The City should consider the unexplored opportunities offered by the library parking lot and take time in deciding what to do there.
Evanston’s downtown districts are developed to a point that remaining vacant lots and properties suitable for demolition or adaptive reuse are few. Some of these sites carry with them unique considerations that, in the proper light, can be seen as exciting opportunities.
The City-owned property at 1714-1720 Chicago Ave. (library parking lot) is one such property.
This property should be developed. However, its real potential has yet to be realized by any proposal or broad public discussion. The biggest stakeholders are members and patrons of the surrounding buildings: Woman’s Club of Evanston, Women’s Christian Temperance Union, Francis Willard House Museum and Evanston Public Library.
Sadly, these organizations have been marginalized by some Council members and developers lacking sensitivity toward Evanston’s rich history and long-term economic development goals.
Our women’s history is not just a local story. For over 150 years Evanston women have been national leaders in women’s rights – often copied by women’s rights leaders in movements worldwide.
This leadership was recently acknowledged in the selection of Evanston as the consolidated home of the National Women’s Christian Temperance Union – creating the Center for Women’s History and Leadership. Including the Woman’s Club of Evanston these six buildings have received the rare designation as a National Women’s History District.
Principles of Design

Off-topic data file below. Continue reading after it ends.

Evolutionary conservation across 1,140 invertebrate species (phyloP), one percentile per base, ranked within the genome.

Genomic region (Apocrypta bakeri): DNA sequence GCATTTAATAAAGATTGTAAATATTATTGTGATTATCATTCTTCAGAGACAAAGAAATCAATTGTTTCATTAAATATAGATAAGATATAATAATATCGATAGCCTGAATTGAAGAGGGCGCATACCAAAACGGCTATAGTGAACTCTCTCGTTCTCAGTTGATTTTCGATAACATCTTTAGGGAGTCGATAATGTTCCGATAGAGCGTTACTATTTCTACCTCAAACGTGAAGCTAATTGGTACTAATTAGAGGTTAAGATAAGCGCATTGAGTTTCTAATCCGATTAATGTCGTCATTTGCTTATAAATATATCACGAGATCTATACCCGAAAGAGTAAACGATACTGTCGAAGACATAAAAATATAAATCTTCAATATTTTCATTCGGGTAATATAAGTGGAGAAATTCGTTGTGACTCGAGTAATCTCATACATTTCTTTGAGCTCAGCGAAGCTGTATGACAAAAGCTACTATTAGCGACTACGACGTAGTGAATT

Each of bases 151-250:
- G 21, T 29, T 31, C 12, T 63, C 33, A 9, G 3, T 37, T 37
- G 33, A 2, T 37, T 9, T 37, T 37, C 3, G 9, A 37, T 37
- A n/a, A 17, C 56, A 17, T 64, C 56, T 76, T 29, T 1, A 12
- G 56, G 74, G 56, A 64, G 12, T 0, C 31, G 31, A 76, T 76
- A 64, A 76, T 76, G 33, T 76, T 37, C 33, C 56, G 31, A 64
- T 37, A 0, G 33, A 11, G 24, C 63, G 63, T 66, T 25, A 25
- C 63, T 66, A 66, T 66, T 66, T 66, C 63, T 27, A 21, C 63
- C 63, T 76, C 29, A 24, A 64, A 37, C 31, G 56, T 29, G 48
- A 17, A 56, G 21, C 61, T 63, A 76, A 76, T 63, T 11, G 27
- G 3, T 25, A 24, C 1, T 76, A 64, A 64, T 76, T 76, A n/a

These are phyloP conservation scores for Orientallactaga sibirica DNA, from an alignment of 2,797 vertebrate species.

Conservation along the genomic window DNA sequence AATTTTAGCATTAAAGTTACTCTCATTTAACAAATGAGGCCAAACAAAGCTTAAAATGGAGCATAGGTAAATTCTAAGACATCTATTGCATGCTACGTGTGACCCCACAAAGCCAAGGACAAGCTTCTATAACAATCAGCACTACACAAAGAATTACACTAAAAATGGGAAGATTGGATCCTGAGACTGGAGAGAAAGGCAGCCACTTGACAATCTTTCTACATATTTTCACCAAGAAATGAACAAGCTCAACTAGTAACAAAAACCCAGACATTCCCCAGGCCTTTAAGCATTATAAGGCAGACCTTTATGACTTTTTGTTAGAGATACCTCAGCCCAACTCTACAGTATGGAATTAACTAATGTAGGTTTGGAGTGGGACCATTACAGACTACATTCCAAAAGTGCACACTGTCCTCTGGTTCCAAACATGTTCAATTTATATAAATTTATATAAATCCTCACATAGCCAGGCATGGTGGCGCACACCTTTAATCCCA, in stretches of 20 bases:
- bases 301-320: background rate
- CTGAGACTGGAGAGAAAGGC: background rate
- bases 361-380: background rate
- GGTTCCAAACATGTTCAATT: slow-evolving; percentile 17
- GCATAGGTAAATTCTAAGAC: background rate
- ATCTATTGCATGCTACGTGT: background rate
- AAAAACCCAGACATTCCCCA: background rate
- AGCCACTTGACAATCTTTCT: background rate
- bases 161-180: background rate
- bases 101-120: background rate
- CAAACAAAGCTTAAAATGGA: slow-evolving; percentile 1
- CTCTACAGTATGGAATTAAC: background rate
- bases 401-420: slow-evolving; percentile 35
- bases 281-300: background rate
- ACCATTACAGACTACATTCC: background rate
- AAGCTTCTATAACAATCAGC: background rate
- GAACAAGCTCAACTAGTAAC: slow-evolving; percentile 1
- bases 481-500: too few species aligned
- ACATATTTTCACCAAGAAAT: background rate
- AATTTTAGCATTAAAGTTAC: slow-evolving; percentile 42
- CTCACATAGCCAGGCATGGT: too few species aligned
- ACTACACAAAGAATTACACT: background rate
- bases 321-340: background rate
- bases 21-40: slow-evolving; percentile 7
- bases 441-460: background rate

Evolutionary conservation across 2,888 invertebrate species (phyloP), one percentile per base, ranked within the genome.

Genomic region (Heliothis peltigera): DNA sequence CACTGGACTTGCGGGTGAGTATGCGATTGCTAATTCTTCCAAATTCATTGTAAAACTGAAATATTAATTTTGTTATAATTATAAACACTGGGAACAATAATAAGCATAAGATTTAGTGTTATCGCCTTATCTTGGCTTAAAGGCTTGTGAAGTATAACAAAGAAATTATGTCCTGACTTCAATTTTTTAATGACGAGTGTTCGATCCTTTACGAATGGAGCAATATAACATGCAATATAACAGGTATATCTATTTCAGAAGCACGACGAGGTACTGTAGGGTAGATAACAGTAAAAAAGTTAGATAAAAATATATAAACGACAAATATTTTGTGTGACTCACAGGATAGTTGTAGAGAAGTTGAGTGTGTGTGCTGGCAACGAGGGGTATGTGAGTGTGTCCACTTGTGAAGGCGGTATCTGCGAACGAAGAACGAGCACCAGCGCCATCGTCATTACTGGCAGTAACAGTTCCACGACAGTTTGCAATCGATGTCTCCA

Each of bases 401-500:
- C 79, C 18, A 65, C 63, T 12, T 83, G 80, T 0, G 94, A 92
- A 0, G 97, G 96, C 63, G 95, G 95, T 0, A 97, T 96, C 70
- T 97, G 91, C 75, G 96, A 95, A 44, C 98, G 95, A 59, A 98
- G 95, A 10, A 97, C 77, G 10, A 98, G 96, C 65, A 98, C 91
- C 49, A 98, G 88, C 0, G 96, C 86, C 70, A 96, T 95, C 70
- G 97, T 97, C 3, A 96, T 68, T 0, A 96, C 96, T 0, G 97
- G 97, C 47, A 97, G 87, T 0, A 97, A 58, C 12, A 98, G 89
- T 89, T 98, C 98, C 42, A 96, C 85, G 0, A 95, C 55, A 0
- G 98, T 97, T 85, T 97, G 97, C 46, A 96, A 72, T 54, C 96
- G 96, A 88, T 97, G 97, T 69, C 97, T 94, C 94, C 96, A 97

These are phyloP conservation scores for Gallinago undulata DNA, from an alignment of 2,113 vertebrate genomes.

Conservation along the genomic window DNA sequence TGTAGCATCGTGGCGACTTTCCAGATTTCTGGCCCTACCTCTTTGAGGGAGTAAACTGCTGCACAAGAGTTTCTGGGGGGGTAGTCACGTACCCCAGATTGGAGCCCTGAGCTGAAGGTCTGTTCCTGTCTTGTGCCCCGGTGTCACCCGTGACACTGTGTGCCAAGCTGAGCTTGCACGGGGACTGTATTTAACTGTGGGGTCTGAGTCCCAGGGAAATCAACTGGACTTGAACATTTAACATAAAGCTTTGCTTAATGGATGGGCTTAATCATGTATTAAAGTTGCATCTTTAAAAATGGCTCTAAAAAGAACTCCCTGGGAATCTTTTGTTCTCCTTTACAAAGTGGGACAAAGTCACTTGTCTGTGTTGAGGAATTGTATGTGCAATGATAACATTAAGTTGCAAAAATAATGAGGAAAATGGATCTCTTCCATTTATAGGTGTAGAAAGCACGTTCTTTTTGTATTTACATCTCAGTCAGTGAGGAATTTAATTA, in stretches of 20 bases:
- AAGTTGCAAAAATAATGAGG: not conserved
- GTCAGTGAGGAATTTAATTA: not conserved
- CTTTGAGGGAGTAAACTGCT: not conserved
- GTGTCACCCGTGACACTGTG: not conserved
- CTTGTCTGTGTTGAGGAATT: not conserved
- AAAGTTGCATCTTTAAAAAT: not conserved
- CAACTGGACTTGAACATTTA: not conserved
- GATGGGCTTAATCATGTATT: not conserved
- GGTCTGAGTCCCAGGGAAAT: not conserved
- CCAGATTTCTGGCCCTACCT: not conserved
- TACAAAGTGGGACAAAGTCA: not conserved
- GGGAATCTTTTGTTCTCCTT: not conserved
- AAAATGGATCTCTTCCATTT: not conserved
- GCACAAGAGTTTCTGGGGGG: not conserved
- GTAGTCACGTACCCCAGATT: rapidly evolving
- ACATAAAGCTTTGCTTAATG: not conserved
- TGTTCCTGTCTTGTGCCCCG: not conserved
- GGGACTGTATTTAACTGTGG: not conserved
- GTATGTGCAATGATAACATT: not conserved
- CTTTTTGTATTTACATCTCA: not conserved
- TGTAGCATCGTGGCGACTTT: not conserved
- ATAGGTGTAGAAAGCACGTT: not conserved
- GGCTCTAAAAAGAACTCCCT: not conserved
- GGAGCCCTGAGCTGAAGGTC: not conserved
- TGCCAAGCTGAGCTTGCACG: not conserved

All disciplines of design share one principle: the objective development of a problem solving methodology. The City’s Request for Proposal for 1714-1720 Chicago stating minimum development requirements is simply a starting point.
Beyond this, an infusion of creativity and comprehensive thinking can yield plans for a building that will be a landmark upon completion – not an historic landmark – but a landmark in Evanston’s effort to revitalize downtown and preserve its historic past.
The proposal currently under consideration states that a development within the lot’s residential designation is not financially feasible. The proposal goes on to say that even with a map amendment changing the parcel’s designation from residential to downtown the project requires significant variations from the code to accommodate large increases in height and mass.
In addition, the proposal makes little attempt to rationalize its lack of public benefits and responds to many of the City’s questions with “…not in the building program” and “…will be developed once the project is approved.”
There is no rush to develop 1714-1720 Chicago Ave. On the books it is a multi-million dollar City asset either as property or cash. No private property owner is being held in limbo.
The biggest ask here is patience – more time to generate the proposal this special site deserves. There may be need for better understanding of the importance of our women’s history. If interested, begin with a quick read of the Chicago Tribune’s recent Bicentennial Bucket List of 200 must-see places.
We must examine our commitment to a woman’s history that clearly sets us apart from most cities in America. We must consider the value of National Women’s Historic District and the type of new development that would celebrate it.
A new construction that attempts to look like it is part of an existing historic district violates basic principles of historic preservation. A strong delineation between old and new is foremost – simplicity is preferable. A lobby or parkway dedicated to women’s history would be an undeniable statement of our commitment.
In recent years we’ve witnessed the opening of two highly coveted retail business – the direct results of proactive efforts by Evanston’s economic development team.
Outstanding efforts and results like these need not be limited to retail development. Since we’ve figured out the way to attract much desired and appropriate development, let’s show the world we have the will to do it again at 1714-1720 Chicago Ave.
Mr. Tendam, a graphic designer, is a former Sixth Ward alderman.